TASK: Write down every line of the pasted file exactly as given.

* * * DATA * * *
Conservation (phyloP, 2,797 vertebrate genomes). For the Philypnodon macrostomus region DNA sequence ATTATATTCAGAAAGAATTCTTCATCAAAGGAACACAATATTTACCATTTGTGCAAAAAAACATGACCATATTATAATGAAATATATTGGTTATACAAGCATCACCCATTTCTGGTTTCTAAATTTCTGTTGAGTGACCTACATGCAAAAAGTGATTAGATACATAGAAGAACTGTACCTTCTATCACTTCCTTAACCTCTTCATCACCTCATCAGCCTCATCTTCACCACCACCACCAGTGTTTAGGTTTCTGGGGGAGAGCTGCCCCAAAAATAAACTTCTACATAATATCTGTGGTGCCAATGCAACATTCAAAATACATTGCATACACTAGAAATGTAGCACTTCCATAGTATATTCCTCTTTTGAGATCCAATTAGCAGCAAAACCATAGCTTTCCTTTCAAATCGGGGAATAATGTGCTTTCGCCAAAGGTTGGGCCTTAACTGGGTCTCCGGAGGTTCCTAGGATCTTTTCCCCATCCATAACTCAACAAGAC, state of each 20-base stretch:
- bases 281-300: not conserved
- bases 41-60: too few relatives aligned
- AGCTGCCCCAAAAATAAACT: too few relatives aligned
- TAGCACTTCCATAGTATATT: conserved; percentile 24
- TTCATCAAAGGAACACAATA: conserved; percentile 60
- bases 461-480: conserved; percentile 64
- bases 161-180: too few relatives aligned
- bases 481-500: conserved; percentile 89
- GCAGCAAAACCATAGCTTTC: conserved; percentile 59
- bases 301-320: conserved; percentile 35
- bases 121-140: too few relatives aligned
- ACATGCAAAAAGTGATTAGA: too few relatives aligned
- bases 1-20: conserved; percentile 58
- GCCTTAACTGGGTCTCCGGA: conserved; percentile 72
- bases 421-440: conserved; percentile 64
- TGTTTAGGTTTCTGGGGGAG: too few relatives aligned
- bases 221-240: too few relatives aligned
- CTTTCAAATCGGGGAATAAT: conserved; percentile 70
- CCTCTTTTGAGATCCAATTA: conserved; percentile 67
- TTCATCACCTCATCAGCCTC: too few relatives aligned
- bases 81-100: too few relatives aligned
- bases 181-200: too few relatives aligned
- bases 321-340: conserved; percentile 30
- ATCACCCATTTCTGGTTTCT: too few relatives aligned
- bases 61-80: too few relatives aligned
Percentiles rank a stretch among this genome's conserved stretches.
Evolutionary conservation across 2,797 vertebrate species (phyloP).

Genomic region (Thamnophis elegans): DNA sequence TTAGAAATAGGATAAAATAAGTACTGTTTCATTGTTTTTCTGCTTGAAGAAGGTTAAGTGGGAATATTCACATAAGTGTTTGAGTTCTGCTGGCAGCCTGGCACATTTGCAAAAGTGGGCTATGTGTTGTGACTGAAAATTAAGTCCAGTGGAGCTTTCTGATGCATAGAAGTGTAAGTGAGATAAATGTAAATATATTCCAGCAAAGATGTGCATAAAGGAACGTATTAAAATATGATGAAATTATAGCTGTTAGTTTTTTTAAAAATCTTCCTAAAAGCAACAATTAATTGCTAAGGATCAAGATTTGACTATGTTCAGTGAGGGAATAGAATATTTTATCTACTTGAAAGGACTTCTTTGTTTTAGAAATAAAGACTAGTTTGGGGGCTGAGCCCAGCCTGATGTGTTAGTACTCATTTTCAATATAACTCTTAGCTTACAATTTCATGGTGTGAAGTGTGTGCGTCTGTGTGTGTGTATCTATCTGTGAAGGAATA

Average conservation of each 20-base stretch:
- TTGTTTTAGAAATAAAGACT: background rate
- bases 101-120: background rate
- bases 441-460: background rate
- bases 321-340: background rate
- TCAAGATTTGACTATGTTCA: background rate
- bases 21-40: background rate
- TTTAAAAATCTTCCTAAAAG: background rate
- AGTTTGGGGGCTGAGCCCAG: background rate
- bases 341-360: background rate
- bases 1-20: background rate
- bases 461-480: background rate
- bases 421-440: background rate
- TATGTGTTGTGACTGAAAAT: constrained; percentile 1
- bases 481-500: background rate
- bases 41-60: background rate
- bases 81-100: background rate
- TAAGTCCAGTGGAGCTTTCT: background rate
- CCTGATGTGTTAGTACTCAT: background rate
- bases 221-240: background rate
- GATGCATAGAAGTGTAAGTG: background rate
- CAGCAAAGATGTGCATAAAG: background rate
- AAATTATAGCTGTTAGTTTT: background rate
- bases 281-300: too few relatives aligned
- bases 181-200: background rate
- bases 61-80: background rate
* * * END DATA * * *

Conservation (phyloP, 2,797 vertebrate genomes). For the Philypnodon macrostomus region DNA sequence ATTATATTCAGAAAGAATTCTTCATCAAAGGAACACAATATTTACCATTTGTGCAAAAAAACATGACCATATTATAATGAAATATATTGGTTATACAAGCATCACCCATTTCTGGTTTCTAAATTTCTGTTGAGTGACCTACATGCAAAAAGTGATTAGATACATAGAAGAACTGTACCTTCTATCACTTCCTTAACCTCTTCATCACCTCATCAGCCTCATCTTCACCACCACCACCAGTGTTTAGGTTTCTGGGGGAGAGCTGCCCCAAAAATAAACTTCTACATAATATCTGTGGTGCCAATGCAACATTCAAAATACATTGCATACACTAGAAATGTAGCACTTCCATAGTATATTCCTCTTTTGAGATCCAATTAGCAGCAAAACCATAGCTTTCCTTTCAAATCGGGGAATAATGTGCTTTCGCCAAAGGTTGGGCCTTAACTGGGTCTCCGGAGGTTCCTAGGATCTTTTCCCCATCCATAACTCAACAAGAC, state of each 20-base stretch:
- bases 281-300: not conserved
- bases 41-60: too few relatives aligned
- AGCTGCCCCAAAAATAAACT: too few relatives aligned
- TAGCACTTCCATAGTATATT: conserved; percentile 24
- TTCATCAAAGGAACACAATA: conserved; percentile 60
- bases 461-480: conserved; percentile 64
- bases 161-180: too few relatives aligned
- bases 481-500: conserved; percentile 89
- GCAGCAAAACCATAGCTTTC: conserved; percentile 59
- bases 301-320: conserved; percentile 35
- bases 121-140: too few relatives aligned
- ACATGCAAAAAGTGATTAGA: too few relatives aligned
- bases 1-20: conserved; percentile 58
- GCCTTAACTGGGTCTCCGGA: conserved; percentile 72
- bases 421-440: conserved; percentile 64
- TGTTTAGGTTTCTGGGGGAG: too few relatives aligned
- bases 221-240: too few relatives aligned
- CTTTCAAATCGGGGAATAAT: conserved; percentile 70
- CCTCTTTTGAGATCCAATTA: conserved; percentile 67
- TTCATCACCTCATCAGCCTC: too few relatives aligned
- bases 81-100: too few relatives aligned
- bases 181-200: too few relatives aligned
- bases 321-340: conserved; percentile 30
- ATCACCCATTTCTGGTTTCT: too few relatives aligned
- bases 61-80: too few relatives aligned
Percentiles rank a stretch among this genome's conserved stretches.
Evolutionary conservation across 2,797 vertebrate species (phyloP).

Genomic region (Thamnophis elegans): DNA sequence TTAGAAATAGGATAAAATAAGTACTGTTTCATTGTTTTTCTGCTTGAAGAAGGTTAAGTGGGAATATTCACATAAGTGTTTGAGTTCTGCTGGCAGCCTGGCACATTTGCAAAAGTGGGCTATGTGTTGTGACTGAAAATTAAGTCCAGTGGAGCTTTCTGATGCATAGAAGTGTAAGTGAGATAAATGTAAATATATTCCAGCAAAGATGTGCATAAAGGAACGTATTAAAATATGATGAAATTATAGCTGTTAGTTTTTTTAAAAATCTTCCTAAAAGCAACAATTAATTGCTAAGGATCAAGATTTGACTATGTTCAGTGAGGGAATAGAATATTTTATCTACTTGAAAGGACTTCTTTGTTTTAGAAATAAAGACTAGTTTGGGGGCTGAGCCCAGCCTGATGTGTTAGTACTCATTTTCAATATAACTCTTAGCTTACAATTTCATGGTGTGAAGTGTGTGCGTCTGTGTGTGTGTATCTATCTGTGAAGGAATA

Average conservation of each 20-base stretch:
- TTGTTTTAGAAATAAAGACT: background rate
- bases 101-120: background rate
- bases 441-460: background rate
- bases 321-340: background rate
- TCAAGATTTGACTATGTTCA: background rate
- bases 21-40: background rate
- TTTAAAAATCTTCCTAAAAG: background rate
- AGTTTGGGGGCTGAGCCCAG: background rate
- bases 341-360: background rate
- bases 1-20: background rate
- bases 461-480: background rate
- bases 421-440: background rate
- TATGTGTTGTGACTGAAAAT: constrained; percentile 1
- bases 481-500: background rate
- bases 41-60: background rate
- bases 81-100: background rate
- TAAGTCCAGTGGAGCTTTCT: background rate
- CCTGATGTGTTAGTACTCAT: background rate
- bases 221-240: background rate
- GATGCATAGAAGTGTAAGTG: background rate
- CAGCAAAGATGTGCATAAAG: background rate
- AAATTATAGCTGTTAGTTTT: background rate
- bases 281-300: too few relatives aligned
- bases 181-200: background rate
- bases 61-80: background rate